Narendra Modi's party falls short in key state elections

With the opposition polling higher than expected, it is unlikely the Hindu nationalists will reach their goal of an assembly majority. 

Rafiq Maqbool/AP
Giant cutouts of Indian Prime Minister Narendra Modi (right) and Maharashtra state Chief Minister Devendra Fadnavis stand outside the Bharatiya Janata Party office in Mumbai, India, Oct. 24, 2019.

Prime Minister Narendra Modi's Hindu nationalist party fared worse than expected in two key Indian state elections, with the main opposition Congress party and regional groups posing an unexpectedly strong challenge just months after his party swept to power for a second term.

Although Mr. Modi's Bharatiya Janata Party was leading in the western state of Maharashtra, home to India's financial capital, Mumbai, preliminary results Thursday from Monday's elections showed it will secure fewer seats than in the previous state election in 2014.

Mr. Modi's party had expected to cross the majority mark of 145 seats in the 288-seat assembly on its own, but may fall well short of its 2014 tally of 122 seats, the results show.

Without a majority, the party will have to rely on its ally, Shiv Sena, to form a state government for a second term.

Mr. Modi's party fared far below expectations in the northern state of Haryana, where Amit Shah, India's home minister and a close confidant of Mr. Modi, had set a target of 75 of the 90 assembly seats.

Most of the BJP's ruling state ministers lost their seats as the party failed to win even a majority of 45 seats.

Congress, India's oldest party, and a key opposition group in both states showed an unexpected resurgence after a major defeat in the national elections earlier this year.

Results indicate Congress could end up doubling its seats in Haryana and remains in the race to form the government in the state if it manages to stitch together an alliance with other regional parties and Independent candidates.

The BJP was ahead of the opposition Congress-led alliance but after falling short of a majority, both parties are looking to woo the regional Jannayak Janata Party which emerged as a kingmaker.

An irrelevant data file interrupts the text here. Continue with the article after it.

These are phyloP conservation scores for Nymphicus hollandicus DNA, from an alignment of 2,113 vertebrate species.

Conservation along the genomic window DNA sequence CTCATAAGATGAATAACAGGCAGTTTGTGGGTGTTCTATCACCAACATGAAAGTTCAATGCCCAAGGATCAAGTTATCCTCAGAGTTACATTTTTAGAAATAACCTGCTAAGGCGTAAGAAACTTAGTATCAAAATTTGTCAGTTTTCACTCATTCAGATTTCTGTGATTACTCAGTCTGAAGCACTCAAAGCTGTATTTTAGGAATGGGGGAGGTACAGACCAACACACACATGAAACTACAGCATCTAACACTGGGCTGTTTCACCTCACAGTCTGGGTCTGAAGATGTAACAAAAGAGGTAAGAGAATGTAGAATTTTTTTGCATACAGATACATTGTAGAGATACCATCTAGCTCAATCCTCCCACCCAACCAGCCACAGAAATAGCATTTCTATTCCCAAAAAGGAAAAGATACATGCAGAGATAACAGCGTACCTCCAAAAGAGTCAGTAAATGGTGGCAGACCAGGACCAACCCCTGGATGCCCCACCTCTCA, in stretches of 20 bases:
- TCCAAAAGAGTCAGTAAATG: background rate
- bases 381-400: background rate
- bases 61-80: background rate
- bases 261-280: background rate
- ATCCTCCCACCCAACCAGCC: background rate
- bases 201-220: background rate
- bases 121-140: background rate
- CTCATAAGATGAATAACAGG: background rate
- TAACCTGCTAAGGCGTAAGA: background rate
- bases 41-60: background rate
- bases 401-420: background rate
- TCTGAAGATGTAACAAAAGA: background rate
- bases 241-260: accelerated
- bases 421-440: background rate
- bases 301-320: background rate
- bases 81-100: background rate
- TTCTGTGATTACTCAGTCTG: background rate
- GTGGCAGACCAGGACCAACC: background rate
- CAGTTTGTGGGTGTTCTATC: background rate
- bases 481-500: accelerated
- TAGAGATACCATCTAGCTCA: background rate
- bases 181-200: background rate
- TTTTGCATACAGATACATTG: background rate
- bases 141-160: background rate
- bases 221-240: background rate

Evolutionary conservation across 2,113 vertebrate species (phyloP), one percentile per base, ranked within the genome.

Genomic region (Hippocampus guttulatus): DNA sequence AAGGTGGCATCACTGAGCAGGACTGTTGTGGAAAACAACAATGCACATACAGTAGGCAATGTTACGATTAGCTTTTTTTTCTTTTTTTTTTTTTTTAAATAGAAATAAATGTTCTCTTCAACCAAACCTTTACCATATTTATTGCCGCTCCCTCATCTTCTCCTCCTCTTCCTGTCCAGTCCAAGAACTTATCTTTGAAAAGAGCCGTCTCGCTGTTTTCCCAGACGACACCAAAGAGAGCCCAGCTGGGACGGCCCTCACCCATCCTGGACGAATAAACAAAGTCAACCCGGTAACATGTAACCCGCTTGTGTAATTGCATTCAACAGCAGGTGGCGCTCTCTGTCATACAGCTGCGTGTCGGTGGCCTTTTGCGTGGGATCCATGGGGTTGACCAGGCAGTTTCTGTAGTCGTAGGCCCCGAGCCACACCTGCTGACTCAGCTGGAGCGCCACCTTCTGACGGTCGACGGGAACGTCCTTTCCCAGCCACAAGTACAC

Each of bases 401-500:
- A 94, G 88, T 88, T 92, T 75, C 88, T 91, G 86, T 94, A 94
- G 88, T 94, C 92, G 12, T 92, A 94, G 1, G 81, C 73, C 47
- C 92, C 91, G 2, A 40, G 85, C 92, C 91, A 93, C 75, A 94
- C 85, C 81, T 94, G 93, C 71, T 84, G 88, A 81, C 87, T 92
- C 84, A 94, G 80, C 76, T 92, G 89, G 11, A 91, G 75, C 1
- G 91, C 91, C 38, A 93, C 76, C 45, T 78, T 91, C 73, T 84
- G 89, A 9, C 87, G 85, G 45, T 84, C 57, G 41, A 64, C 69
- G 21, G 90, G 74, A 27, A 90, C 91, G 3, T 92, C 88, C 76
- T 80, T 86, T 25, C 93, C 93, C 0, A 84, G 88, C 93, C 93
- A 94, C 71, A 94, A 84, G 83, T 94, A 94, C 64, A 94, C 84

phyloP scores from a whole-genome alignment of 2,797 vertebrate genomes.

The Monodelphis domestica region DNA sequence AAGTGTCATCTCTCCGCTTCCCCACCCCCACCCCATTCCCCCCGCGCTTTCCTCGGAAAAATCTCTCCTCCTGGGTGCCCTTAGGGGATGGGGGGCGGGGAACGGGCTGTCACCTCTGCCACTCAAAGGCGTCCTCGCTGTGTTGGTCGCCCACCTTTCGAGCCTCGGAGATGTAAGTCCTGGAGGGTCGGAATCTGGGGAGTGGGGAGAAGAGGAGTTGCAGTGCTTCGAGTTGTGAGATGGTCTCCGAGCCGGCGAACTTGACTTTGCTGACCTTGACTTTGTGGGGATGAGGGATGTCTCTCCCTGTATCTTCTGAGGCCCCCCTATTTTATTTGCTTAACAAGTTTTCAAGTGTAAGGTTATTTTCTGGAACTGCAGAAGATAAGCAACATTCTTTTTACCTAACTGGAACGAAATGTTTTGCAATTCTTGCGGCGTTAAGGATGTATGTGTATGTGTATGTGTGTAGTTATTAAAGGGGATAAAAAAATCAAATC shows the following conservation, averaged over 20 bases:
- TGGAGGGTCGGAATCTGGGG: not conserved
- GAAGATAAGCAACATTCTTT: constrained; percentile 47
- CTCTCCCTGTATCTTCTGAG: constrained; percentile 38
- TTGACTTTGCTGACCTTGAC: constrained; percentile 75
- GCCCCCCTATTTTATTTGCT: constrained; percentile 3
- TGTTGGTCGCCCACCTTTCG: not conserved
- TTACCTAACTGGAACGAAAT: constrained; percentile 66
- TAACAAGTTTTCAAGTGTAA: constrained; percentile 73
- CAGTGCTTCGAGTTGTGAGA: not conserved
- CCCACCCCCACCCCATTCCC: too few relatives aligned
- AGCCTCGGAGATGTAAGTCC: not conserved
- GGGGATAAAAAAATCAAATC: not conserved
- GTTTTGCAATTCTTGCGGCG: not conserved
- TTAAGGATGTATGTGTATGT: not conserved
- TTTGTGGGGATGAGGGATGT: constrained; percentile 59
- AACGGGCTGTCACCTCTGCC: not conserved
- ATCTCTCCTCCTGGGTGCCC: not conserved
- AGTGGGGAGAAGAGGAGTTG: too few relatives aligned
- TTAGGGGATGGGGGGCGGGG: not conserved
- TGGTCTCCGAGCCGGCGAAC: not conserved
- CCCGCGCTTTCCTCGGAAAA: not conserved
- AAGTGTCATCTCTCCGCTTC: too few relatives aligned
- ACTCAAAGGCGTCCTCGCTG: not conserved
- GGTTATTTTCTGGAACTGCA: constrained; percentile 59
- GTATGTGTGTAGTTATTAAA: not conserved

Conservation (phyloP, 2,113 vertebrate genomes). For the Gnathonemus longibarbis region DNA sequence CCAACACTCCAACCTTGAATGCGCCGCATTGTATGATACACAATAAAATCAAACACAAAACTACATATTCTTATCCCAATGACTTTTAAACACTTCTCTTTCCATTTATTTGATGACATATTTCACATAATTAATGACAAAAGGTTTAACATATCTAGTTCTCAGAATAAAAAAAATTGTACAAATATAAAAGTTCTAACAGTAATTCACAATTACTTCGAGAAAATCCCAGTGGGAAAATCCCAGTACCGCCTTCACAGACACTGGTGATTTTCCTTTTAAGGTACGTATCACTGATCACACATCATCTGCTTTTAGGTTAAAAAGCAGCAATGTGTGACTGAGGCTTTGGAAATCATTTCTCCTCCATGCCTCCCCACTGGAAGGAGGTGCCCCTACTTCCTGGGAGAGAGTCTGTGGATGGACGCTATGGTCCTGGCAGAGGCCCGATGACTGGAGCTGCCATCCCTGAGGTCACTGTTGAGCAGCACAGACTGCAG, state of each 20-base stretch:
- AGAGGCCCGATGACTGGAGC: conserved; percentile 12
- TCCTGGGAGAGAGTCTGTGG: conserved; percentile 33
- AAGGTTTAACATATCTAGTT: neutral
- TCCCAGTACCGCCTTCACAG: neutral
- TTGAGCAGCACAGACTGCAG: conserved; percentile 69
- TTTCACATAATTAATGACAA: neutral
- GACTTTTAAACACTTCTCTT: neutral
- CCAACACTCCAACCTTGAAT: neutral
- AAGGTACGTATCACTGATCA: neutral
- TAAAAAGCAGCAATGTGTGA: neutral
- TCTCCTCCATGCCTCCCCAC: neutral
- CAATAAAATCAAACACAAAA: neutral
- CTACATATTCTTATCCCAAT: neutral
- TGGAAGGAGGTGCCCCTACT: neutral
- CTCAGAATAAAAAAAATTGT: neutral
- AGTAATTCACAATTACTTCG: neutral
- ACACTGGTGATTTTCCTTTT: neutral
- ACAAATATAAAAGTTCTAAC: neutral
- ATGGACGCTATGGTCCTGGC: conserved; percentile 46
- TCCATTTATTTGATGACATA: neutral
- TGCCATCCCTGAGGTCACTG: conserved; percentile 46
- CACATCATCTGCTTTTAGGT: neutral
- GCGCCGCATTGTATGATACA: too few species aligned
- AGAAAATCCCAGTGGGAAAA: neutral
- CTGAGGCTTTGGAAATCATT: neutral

In Maharashtra, Congress was lagging behind its ally, the Nationalist Congress Party, with voting marked by large-scale defections, with at least a dozen legislators of Congress and other parties switching sides to the BJP and Shiv Sena.

But Sharad Pawar, a key opposition leader in Maharashtra and an ally of Congress, saw the results as a vindication.

"People who left us have not been accepted. Defections have not worked in favor of those who left," said Mr. Pawar, whose Nationalist Congress Party is set to better its 2014 poll performance.

The BJP is likely to find itself in a possible confrontation with its ally in Maharashtra, as Shiv Sena chief Uddhav Thackeray said he has been "accommodating" during the national elections that were held earlier this year but "can't keep doing that anymore."

"I have to make sure my party flourishes," Mr. Thackeray said, infusing new life to reports that Shiv Sena wants to have a chief minister from its party.

Opinion surveys had predicted a BJP romp in the elections as the opposition campaigns were lackluster due to infighting and desertions in the run-up to the vote.

The elections in the two states are the first since Mr. Modi was reelected in May and are a test for his party, which is looking to tighten its grip on power across India.

The unexpected outcome for the BJP comes after a high-voltage election campaign in which it aggressively raised the nationalism plank by focusing on the government's scrapping of disputed Kashmir's special status in early August and targeting the opposition on national security and corruption.

This story was reported by The Associated Press. 

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